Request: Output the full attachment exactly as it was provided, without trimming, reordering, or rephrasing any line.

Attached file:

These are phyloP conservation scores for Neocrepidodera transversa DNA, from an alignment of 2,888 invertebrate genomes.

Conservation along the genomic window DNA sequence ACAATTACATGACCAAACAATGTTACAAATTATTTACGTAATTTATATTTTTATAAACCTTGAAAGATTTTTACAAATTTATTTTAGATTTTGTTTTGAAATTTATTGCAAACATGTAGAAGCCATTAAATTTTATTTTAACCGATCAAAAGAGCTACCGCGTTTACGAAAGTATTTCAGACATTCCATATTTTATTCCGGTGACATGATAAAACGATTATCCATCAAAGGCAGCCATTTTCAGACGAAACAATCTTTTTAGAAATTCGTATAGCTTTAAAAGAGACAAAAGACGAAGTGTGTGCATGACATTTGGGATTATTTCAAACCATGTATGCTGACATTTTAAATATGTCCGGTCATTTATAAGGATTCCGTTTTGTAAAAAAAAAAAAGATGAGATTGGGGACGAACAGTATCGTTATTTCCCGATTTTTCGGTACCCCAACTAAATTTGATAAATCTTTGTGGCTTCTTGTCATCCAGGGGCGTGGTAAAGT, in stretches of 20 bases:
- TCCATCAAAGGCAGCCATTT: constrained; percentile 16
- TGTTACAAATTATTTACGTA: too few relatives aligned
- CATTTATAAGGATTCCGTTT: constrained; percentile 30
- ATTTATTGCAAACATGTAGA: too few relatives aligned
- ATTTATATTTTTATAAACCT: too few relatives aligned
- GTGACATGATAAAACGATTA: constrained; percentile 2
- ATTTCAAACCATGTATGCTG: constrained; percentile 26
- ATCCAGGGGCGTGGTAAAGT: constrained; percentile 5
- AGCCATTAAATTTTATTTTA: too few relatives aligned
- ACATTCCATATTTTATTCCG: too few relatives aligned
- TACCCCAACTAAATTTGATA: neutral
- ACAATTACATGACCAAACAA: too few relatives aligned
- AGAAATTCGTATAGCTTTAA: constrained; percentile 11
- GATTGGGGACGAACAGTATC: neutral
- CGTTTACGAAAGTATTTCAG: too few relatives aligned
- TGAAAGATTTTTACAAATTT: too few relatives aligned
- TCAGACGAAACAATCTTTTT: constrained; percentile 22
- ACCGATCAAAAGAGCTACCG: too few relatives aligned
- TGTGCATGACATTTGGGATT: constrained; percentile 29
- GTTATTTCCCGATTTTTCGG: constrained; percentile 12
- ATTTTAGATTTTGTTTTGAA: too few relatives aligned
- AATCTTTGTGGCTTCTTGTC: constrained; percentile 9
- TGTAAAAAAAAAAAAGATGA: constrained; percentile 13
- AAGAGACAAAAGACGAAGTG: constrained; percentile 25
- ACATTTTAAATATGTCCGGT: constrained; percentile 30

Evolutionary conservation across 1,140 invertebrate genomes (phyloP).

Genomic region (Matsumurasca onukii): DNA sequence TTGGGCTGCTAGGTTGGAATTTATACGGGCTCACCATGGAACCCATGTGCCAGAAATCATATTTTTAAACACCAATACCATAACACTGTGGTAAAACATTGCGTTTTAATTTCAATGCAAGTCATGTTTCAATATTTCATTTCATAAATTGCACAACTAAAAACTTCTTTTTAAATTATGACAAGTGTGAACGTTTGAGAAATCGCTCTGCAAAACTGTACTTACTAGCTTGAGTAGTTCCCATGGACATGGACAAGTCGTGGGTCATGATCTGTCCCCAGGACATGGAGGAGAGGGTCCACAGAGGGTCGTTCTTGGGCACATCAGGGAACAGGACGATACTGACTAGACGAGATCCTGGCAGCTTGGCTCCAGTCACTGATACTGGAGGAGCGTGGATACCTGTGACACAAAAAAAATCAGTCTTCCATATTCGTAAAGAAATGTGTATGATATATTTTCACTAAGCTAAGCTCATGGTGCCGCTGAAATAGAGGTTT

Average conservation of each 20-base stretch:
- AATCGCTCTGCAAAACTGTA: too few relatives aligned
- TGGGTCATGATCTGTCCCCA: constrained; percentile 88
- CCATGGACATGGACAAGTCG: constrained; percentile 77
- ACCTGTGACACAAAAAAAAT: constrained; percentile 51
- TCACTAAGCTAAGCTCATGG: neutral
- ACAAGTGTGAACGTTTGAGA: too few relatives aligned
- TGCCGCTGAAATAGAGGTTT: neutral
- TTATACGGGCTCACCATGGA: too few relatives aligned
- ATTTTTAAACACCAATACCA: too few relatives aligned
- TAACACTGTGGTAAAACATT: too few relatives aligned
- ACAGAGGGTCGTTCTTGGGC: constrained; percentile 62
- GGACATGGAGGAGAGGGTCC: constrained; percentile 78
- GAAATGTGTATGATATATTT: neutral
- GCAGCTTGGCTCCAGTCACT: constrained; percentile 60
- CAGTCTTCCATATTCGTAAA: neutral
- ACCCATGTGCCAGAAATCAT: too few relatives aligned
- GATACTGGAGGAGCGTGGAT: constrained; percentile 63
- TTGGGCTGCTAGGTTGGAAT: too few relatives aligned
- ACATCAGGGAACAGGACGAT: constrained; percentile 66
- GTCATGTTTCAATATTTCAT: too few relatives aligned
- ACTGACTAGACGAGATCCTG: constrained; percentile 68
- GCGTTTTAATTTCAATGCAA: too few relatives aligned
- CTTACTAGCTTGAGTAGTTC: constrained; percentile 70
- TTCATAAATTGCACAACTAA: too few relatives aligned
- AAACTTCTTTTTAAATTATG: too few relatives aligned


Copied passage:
These are phyloP conservation scores for Neocrepidodera transversa DNA, from an alignment of 2,888 invertebrate genomes.

Conservation along the genomic window DNA sequence ACAATTACATGACCAAACAATGTTACAAATTATTTACGTAATTTATATTTTTATAAACCTTGAAAGATTTTTACAAATTTATTTTAGATTTTGTTTTGAAATTTATTGCAAACATGTAGAAGCCATTAAATTTTATTTTAACCGATCAAAAGAGCTACCGCGTTTACGAAAGTATTTCAGACATTCCATATTTTATTCCGGTGACATGATAAAACGATTATCCATCAAAGGCAGCCATTTTCAGACGAAACAATCTTTTTAGAAATTCGTATAGCTTTAAAAGAGACAAAAGACGAAGTGTGTGCATGACATTTGGGATTATTTCAAACCATGTATGCTGACATTTTAAATATGTCCGGTCATTTATAAGGATTCCGTTTTGTAAAAAAAAAAAAGATGAGATTGGGGACGAACAGTATCGTTATTTCCCGATTTTTCGGTACCCCAACTAAATTTGATAAATCTTTGTGGCTTCTTGTCATCCAGGGGCGTGGTAAAGT, in stretches of 20 bases:
- TCCATCAAAGGCAGCCATTT: constrained; percentile 16
- TGTTACAAATTATTTACGTA: too few relatives aligned
- CATTTATAAGGATTCCGTTT: constrained; percentile 30
- ATTTATTGCAAACATGTAGA: too few relatives aligned
- ATTTATATTTTTATAAACCT: too few relatives aligned
- GTGACATGATAAAACGATTA: constrained; percentile 2
- ATTTCAAACCATGTATGCTG: constrained; percentile 26
- ATCCAGGGGCGTGGTAAAGT: constrained; percentile 5
- AGCCATTAAATTTTATTTTA: too few relatives aligned
- ACATTCCATATTTTATTCCG: too few relatives aligned
- TACCCCAACTAAATTTGATA: neutral
- ACAATTACATGACCAAACAA: too few relatives aligned
- AGAAATTCGTATAGCTTTAA: constrained; percentile 11
- GATTGGGGACGAACAGTATC: neutral
- CGTTTACGAAAGTATTTCAG: too few relatives aligned
- TGAAAGATTTTTACAAATTT: too few relatives aligned
- TCAGACGAAACAATCTTTTT: constrained; percentile 22
- ACCGATCAAAAGAGCTACCG: too few relatives aligned
- TGTGCATGACATTTGGGATT: constrained; percentile 29
- GTTATTTCCCGATTTTTCGG: constrained; percentile 12
- ATTTTAGATTTTGTTTTGAA: too few relatives aligned
- AATCTTTGTGGCTTCTTGTC: constrained; percentile 9
- TGTAAAAAAAAAAAAGATGA: constrained; percentile 13
- AAGAGACAAAAGACGAAGTG: constrained; percentile 25
- ACATTTTAAATATGTCCGGT: constrained; percentile 30

Evolutionary conservation across 1,140 invertebrate genomes (phyloP).

Genomic region (Matsumurasca onukii): DNA sequence TTGGGCTGCTAGGTTGGAATTTATACGGGCTCACCATGGAACCCATGTGCCAGAAATCATATTTTTAAACACCAATACCATAACACTGTGGTAAAACATTGCGTTTTAATTTCAATGCAAGTCATGTTTCAATATTTCATTTCATAAATTGCACAACTAAAAACTTCTTTTTAAATTATGACAAGTGTGAACGTTTGAGAAATCGCTCTGCAAAACTGTACTTACTAGCTTGAGTAGTTCCCATGGACATGGACAAGTCGTGGGTCATGATCTGTCCCCAGGACATGGAGGAGAGGGTCCACAGAGGGTCGTTCTTGGGCACATCAGGGAACAGGACGATACTGACTAGACGAGATCCTGGCAGCTTGGCTCCAGTCACTGATACTGGAGGAGCGTGGATACCTGTGACACAAAAAAAATCAGTCTTCCATATTCGTAAAGAAATGTGTATGATATATTTTCACTAAGCTAAGCTCATGGTGCCGCTGAAATAGAGGTTT

Average conservation of each 20-base stretch:
- AATCGCTCTGCAAAACTGTA: too few relatives aligned
- TGGGTCATGATCTGTCCCCA: constrained; percentile 88
- CCATGGACATGGACAAGTCG: constrained; percentile 77
- ACCTGTGACACAAAAAAAAT: constrained; percentile 51
- TCACTAAGCTAAGCTCATGG: neutral
- ACAAGTGTGAACGTTTGAGA: too few relatives aligned
- TGCCGCTGAAATAGAGGTTT: neutral
- TTATACGGGCTCACCATGGA: too few relatives aligned
- ATTTTTAAACACCAATACCA: too few relatives aligned
- TAACACTGTGGTAAAACATT: too few relatives aligned
- ACAGAGGGTCGTTCTTGGGC: constrained; percentile 62
- GGACATGGAGGAGAGGGTCC: constrained; percentile 78
- GAAATGTGTATGATATATTT: neutral
- GCAGCTTGGCTCCAGTCACT: constrained; percentile 60
- CAGTCTTCCATATTCGTAAA: neutral
- ACCCATGTGCCAGAAATCAT: too few relatives aligned
- GATACTGGAGGAGCGTGGAT: constrained; percentile 63
- TTGGGCTGCTAGGTTGGAAT: too few relatives aligned
- ACATCAGGGAACAGGACGAT: constrained; percentile 66
- GTCATGTTTCAATATTTCAT: too few relatives aligned
- ACTGACTAGACGAGATCCTG: constrained; percentile 68
- GCGTTTTAATTTCAATGCAA: too few relatives aligned
- CTTACTAGCTTGAGTAGTTC: constrained; percentile 70
- TTCATAAATTGCACAACTAA: too few relatives aligned
- AAACTTCTTTTTAAATTATG: too few relatives aligned